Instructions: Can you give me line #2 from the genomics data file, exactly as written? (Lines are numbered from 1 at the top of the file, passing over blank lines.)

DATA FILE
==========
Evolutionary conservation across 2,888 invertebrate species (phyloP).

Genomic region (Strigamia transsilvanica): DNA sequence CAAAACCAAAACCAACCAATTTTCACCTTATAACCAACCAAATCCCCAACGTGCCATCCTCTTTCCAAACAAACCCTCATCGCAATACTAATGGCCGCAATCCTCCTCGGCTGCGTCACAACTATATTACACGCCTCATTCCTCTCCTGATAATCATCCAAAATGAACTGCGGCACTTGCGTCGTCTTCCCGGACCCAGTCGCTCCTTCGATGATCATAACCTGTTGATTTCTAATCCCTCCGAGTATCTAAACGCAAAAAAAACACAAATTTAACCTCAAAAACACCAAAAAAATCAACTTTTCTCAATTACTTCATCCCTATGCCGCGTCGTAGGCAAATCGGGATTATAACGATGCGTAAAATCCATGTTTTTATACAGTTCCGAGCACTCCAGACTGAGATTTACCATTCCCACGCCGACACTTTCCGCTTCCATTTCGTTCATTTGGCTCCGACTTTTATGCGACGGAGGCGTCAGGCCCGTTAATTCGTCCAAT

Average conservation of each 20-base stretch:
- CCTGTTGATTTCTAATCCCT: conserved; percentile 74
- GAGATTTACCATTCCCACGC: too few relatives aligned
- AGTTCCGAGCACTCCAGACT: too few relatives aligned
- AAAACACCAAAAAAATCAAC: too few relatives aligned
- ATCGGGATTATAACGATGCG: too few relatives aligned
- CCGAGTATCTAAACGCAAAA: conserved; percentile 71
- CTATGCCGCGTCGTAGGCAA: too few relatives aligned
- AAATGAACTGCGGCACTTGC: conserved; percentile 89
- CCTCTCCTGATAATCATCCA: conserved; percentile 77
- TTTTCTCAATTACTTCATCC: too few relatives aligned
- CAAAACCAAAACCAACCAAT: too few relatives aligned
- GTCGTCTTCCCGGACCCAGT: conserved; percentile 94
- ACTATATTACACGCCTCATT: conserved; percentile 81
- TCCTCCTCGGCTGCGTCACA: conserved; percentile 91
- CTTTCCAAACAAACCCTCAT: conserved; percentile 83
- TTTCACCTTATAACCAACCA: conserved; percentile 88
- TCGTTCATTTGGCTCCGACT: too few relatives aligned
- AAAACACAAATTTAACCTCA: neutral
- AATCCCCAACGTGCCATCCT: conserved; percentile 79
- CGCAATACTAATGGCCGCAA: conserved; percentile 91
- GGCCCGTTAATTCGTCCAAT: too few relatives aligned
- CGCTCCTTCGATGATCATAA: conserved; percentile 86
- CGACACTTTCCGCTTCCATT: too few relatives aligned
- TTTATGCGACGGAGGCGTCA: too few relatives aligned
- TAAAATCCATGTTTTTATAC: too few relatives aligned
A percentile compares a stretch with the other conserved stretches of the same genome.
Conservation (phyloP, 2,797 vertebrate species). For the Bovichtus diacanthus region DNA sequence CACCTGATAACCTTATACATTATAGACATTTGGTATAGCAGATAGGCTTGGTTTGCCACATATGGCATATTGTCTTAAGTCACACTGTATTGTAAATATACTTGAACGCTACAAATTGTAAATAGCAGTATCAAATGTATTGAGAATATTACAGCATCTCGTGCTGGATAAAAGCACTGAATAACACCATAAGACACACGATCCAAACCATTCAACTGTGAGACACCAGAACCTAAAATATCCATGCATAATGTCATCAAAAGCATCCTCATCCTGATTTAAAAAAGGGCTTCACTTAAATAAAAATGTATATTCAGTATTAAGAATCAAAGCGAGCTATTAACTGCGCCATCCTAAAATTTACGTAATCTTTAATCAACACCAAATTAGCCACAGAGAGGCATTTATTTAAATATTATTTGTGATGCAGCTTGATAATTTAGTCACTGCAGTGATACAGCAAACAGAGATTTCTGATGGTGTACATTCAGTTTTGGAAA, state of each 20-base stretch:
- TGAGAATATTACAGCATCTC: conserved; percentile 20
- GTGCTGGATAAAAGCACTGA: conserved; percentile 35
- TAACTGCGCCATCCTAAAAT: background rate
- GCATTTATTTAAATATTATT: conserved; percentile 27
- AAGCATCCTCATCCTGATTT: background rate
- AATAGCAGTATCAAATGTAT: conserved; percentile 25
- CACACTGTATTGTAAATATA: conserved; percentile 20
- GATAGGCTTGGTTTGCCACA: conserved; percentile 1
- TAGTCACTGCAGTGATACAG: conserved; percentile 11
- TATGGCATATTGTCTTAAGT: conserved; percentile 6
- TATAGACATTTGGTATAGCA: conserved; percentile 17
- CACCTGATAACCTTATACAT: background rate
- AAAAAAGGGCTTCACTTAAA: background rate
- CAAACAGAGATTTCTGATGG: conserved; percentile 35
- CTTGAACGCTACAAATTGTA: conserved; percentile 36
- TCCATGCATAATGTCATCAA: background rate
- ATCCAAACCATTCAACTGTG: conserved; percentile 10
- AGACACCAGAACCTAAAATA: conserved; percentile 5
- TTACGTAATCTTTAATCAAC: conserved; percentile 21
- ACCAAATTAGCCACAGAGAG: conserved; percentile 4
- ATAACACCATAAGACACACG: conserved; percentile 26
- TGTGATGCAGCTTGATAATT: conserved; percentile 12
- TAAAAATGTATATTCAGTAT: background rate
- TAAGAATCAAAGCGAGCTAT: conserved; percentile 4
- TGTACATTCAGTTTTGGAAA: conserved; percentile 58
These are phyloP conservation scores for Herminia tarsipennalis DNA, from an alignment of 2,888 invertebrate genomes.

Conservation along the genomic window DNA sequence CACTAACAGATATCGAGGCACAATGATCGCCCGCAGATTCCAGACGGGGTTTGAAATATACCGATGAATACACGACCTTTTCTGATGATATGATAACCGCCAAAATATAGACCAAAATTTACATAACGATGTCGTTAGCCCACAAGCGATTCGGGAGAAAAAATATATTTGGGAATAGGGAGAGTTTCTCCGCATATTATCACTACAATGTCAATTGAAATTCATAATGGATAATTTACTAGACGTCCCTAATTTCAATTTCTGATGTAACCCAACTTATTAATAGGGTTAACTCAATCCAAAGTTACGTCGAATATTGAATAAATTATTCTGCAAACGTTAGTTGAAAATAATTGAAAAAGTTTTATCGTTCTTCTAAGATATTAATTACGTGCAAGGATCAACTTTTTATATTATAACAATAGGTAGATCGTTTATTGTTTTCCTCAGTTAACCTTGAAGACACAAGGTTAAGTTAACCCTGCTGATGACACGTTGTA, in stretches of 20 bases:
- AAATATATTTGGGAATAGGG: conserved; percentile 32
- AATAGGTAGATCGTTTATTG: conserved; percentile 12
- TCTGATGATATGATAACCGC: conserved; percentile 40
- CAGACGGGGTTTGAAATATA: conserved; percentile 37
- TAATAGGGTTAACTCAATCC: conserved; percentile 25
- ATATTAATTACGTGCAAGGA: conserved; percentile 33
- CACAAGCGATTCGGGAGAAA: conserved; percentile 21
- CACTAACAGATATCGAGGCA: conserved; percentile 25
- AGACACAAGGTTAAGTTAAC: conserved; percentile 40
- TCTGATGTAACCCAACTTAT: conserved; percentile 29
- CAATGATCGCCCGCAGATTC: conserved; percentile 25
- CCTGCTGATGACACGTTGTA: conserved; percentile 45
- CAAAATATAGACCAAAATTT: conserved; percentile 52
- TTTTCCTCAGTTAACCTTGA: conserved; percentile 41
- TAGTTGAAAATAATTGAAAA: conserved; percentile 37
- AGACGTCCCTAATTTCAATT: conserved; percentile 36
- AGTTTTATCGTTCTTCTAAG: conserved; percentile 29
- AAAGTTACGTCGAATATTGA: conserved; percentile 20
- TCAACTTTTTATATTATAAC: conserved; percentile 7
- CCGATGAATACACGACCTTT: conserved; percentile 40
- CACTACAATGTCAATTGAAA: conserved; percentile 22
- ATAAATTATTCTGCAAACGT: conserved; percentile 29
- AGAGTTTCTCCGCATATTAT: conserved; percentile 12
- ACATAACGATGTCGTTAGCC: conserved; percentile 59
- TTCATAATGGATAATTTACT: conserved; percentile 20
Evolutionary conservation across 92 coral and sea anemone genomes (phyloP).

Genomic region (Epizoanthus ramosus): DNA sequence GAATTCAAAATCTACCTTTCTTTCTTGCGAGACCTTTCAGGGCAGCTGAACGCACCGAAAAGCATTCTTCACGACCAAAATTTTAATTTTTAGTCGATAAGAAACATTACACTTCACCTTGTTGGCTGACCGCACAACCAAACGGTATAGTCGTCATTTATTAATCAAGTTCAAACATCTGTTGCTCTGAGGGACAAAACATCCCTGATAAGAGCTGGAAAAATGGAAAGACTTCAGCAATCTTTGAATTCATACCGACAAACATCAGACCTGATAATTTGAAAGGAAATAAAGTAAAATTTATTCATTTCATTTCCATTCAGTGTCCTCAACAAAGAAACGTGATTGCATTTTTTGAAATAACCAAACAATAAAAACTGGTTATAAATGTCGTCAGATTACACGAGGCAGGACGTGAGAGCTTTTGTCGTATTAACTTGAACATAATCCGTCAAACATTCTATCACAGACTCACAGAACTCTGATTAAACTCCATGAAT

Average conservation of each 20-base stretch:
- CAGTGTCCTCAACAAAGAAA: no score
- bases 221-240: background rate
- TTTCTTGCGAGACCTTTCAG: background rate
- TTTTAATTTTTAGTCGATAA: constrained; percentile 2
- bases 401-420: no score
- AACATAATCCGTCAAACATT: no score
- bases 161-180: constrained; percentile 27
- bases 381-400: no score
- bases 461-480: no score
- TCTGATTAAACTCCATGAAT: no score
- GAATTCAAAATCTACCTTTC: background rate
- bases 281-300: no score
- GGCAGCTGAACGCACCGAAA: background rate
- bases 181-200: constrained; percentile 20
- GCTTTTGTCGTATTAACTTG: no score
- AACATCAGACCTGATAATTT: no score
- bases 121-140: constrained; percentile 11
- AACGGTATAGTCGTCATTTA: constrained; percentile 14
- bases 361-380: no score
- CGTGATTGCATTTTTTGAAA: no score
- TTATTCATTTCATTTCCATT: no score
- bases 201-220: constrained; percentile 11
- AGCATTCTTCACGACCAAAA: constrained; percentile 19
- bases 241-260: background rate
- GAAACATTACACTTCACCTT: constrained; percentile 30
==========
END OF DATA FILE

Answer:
Genomic region (Strigamia transsilvanica): DNA sequence CAAAACCAAAACCAACCAATTTTCACCTTATAACCAACCAAATCCCCAACGTGCCATCCTCTTTCCAAACAAACCCTCATCGCAATACTAATGGCCGCAATCCTCCTCGGCTGCGTCACAACTATATTACACGCCTCATTCCTCTCCTGATAATCATCCAAAATGAACTGCGGCACTTGCGTCGTCTTCCCGGACCCAGTCGCTCCTTCGATGATCATAACCTGTTGATTTCTAATCCCTCCGAGTATCTAAACGCAAAAAAAACACAAATTTAACCTCAAAAACACCAAAAAAATCAACTTTTCTCAATTACTTCATCCCTATGCCGCGTCGTAGGCAAATCGGGATTATAACGATGCGTAAAATCCATGTTTTTATACAGTTCCGAGCACTCCAGACTGAGATTTACCATTCCCACGCCGACACTTTCCGCTTCCATTTCGTTCATTTGGCTCCGACTTTTATGCGACGGAGGCGTCAGGCCCGTTAATTCGTCCAAT